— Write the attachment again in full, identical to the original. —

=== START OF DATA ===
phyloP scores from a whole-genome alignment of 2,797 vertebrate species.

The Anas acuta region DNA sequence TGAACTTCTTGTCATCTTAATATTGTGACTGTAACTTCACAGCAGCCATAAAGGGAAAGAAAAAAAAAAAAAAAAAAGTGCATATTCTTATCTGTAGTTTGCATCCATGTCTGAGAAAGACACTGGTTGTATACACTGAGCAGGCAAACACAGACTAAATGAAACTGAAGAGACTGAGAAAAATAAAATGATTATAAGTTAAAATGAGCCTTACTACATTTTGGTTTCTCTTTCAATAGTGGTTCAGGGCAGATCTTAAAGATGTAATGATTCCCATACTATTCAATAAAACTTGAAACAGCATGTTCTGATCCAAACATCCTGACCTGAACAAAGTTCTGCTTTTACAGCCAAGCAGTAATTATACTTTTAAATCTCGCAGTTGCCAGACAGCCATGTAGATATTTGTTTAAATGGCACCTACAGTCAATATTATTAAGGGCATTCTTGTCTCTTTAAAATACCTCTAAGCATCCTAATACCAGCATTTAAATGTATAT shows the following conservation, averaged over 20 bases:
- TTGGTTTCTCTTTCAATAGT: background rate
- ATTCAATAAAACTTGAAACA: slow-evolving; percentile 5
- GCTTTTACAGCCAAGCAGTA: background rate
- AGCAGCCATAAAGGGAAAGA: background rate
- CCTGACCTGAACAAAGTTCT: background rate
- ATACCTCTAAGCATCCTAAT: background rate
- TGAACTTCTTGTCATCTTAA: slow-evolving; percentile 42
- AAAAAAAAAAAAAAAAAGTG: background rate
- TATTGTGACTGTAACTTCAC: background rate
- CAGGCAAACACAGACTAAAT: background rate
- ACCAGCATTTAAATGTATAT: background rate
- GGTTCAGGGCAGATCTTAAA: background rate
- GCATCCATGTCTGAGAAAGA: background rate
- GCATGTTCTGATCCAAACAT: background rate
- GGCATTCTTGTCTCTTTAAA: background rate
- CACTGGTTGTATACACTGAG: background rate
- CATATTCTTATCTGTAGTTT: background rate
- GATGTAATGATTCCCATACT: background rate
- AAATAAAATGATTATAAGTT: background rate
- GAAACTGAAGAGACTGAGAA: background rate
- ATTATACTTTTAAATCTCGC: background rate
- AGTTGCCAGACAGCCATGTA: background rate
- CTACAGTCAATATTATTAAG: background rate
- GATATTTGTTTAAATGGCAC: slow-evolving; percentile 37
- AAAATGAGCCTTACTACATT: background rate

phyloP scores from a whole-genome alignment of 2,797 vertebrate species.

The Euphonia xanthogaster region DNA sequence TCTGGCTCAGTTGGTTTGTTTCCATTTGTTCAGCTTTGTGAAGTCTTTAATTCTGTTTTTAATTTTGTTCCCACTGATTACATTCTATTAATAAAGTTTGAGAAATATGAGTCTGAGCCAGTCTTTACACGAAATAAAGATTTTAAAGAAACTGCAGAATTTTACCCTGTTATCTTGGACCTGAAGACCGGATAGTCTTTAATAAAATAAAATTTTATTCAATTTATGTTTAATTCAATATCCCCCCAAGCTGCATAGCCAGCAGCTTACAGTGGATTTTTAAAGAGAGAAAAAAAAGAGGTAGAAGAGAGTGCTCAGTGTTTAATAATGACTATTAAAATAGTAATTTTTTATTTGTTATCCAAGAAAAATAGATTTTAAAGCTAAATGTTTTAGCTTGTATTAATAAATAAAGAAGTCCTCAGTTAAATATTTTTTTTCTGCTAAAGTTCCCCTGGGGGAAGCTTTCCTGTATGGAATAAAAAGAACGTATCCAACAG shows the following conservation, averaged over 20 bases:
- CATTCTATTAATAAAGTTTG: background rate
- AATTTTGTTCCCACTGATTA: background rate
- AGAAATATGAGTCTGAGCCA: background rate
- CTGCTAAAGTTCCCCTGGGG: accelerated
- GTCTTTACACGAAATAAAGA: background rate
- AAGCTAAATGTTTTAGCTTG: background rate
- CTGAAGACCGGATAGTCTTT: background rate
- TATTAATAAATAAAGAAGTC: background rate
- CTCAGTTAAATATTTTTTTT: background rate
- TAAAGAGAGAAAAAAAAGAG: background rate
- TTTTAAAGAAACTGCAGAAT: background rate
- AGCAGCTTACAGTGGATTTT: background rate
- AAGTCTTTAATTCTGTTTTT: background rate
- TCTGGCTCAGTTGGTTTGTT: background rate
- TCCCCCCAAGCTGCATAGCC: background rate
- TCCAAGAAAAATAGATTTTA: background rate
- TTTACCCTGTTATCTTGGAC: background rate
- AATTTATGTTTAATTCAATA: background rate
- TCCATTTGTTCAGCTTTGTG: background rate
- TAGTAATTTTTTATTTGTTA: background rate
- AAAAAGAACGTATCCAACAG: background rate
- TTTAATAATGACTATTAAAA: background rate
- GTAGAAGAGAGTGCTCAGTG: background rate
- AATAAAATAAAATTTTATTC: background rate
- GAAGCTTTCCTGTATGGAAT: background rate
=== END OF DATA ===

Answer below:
phyloP scores from a whole-genome alignment of 2,797 vertebrate species.

The Anas acuta region DNA sequence TGAACTTCTTGTCATCTTAATATTGTGACTGTAACTTCACAGCAGCCATAAAGGGAAAGAAAAAAAAAAAAAAAAAAGTGCATATTCTTATCTGTAGTTTGCATCCATGTCTGAGAAAGACACTGGTTGTATACACTGAGCAGGCAAACACAGACTAAATGAAACTGAAGAGACTGAGAAAAATAAAATGATTATAAGTTAAAATGAGCCTTACTACATTTTGGTTTCTCTTTCAATAGTGGTTCAGGGCAGATCTTAAAGATGTAATGATTCCCATACTATTCAATAAAACTTGAAACAGCATGTTCTGATCCAAACATCCTGACCTGAACAAAGTTCTGCTTTTACAGCCAAGCAGTAATTATACTTTTAAATCTCGCAGTTGCCAGACAGCCATGTAGATATTTGTTTAAATGGCACCTACAGTCAATATTATTAAGGGCATTCTTGTCTCTTTAAAATACCTCTAAGCATCCTAATACCAGCATTTAAATGTATAT shows the following conservation, averaged over 20 bases:
- TTGGTTTCTCTTTCAATAGT: background rate
- ATTCAATAAAACTTGAAACA: slow-evolving; percentile 5
- GCTTTTACAGCCAAGCAGTA: background rate
- AGCAGCCATAAAGGGAAAGA: background rate
- CCTGACCTGAACAAAGTTCT: background rate
- ATACCTCTAAGCATCCTAAT: background rate
- TGAACTTCTTGTCATCTTAA: slow-evolving; percentile 42
- AAAAAAAAAAAAAAAAAGTG: background rate
- TATTGTGACTGTAACTTCAC: background rate
- CAGGCAAACACAGACTAAAT: background rate
- ACCAGCATTTAAATGTATAT: background rate
- GGTTCAGGGCAGATCTTAAA: background rate
- GCATCCATGTCTGAGAAAGA: background rate
- GCATGTTCTGATCCAAACAT: background rate
- GGCATTCTTGTCTCTTTAAA: background rate
- CACTGGTTGTATACACTGAG: background rate
- CATATTCTTATCTGTAGTTT: background rate
- GATGTAATGATTCCCATACT: background rate
- AAATAAAATGATTATAAGTT: background rate
- GAAACTGAAGAGACTGAGAA: background rate
- ATTATACTTTTAAATCTCGC: background rate
- AGTTGCCAGACAGCCATGTA: background rate
- CTACAGTCAATATTATTAAG: background rate
- GATATTTGTTTAAATGGCAC: slow-evolving; percentile 37
- AAAATGAGCCTTACTACATT: background rate

phyloP scores from a whole-genome alignment of 2,797 vertebrate species.

The Euphonia xanthogaster region DNA sequence TCTGGCTCAGTTGGTTTGTTTCCATTTGTTCAGCTTTGTGAAGTCTTTAATTCTGTTTTTAATTTTGTTCCCACTGATTACATTCTATTAATAAAGTTTGAGAAATATGAGTCTGAGCCAGTCTTTACACGAAATAAAGATTTTAAAGAAACTGCAGAATTTTACCCTGTTATCTTGGACCTGAAGACCGGATAGTCTTTAATAAAATAAAATTTTATTCAATTTATGTTTAATTCAATATCCCCCCAAGCTGCATAGCCAGCAGCTTACAGTGGATTTTTAAAGAGAGAAAAAAAAGAGGTAGAAGAGAGTGCTCAGTGTTTAATAATGACTATTAAAATAGTAATTTTTTATTTGTTATCCAAGAAAAATAGATTTTAAAGCTAAATGTTTTAGCTTGTATTAATAAATAAAGAAGTCCTCAGTTAAATATTTTTTTTCTGCTAAAGTTCCCCTGGGGGAAGCTTTCCTGTATGGAATAAAAAGAACGTATCCAACAG shows the following conservation, averaged over 20 bases:
- CATTCTATTAATAAAGTTTG: background rate
- AATTTTGTTCCCACTGATTA: background rate
- AGAAATATGAGTCTGAGCCA: background rate
- CTGCTAAAGTTCCCCTGGGG: accelerated
- GTCTTTACACGAAATAAAGA: background rate
- AAGCTAAATGTTTTAGCTTG: background rate
- CTGAAGACCGGATAGTCTTT: background rate
- TATTAATAAATAAAGAAGTC: background rate
- CTCAGTTAAATATTTTTTTT: background rate
- TAAAGAGAGAAAAAAAAGAG: background rate
- TTTTAAAGAAACTGCAGAAT: background rate
- AGCAGCTTACAGTGGATTTT: background rate
- AAGTCTTTAATTCTGTTTTT: background rate
- TCTGGCTCAGTTGGTTTGTT: background rate
- TCCCCCCAAGCTGCATAGCC: background rate
- TCCAAGAAAAATAGATTTTA: background rate
- TTTACCCTGTTATCTTGGAC: background rate
- AATTTATGTTTAATTCAATA: background rate
- TCCATTTGTTCAGCTTTGTG: background rate
- TAGTAATTTTTTATTTGTTA: background rate
- AAAAAGAACGTATCCAACAG: background rate
- TTTAATAATGACTATTAAAA: background rate
- GTAGAAGAGAGTGCTCAGTG: background rate
- AATAAAATAAAATTTTATTC: background rate
- GAAGCTTTCCTGTATGGAAT: background rate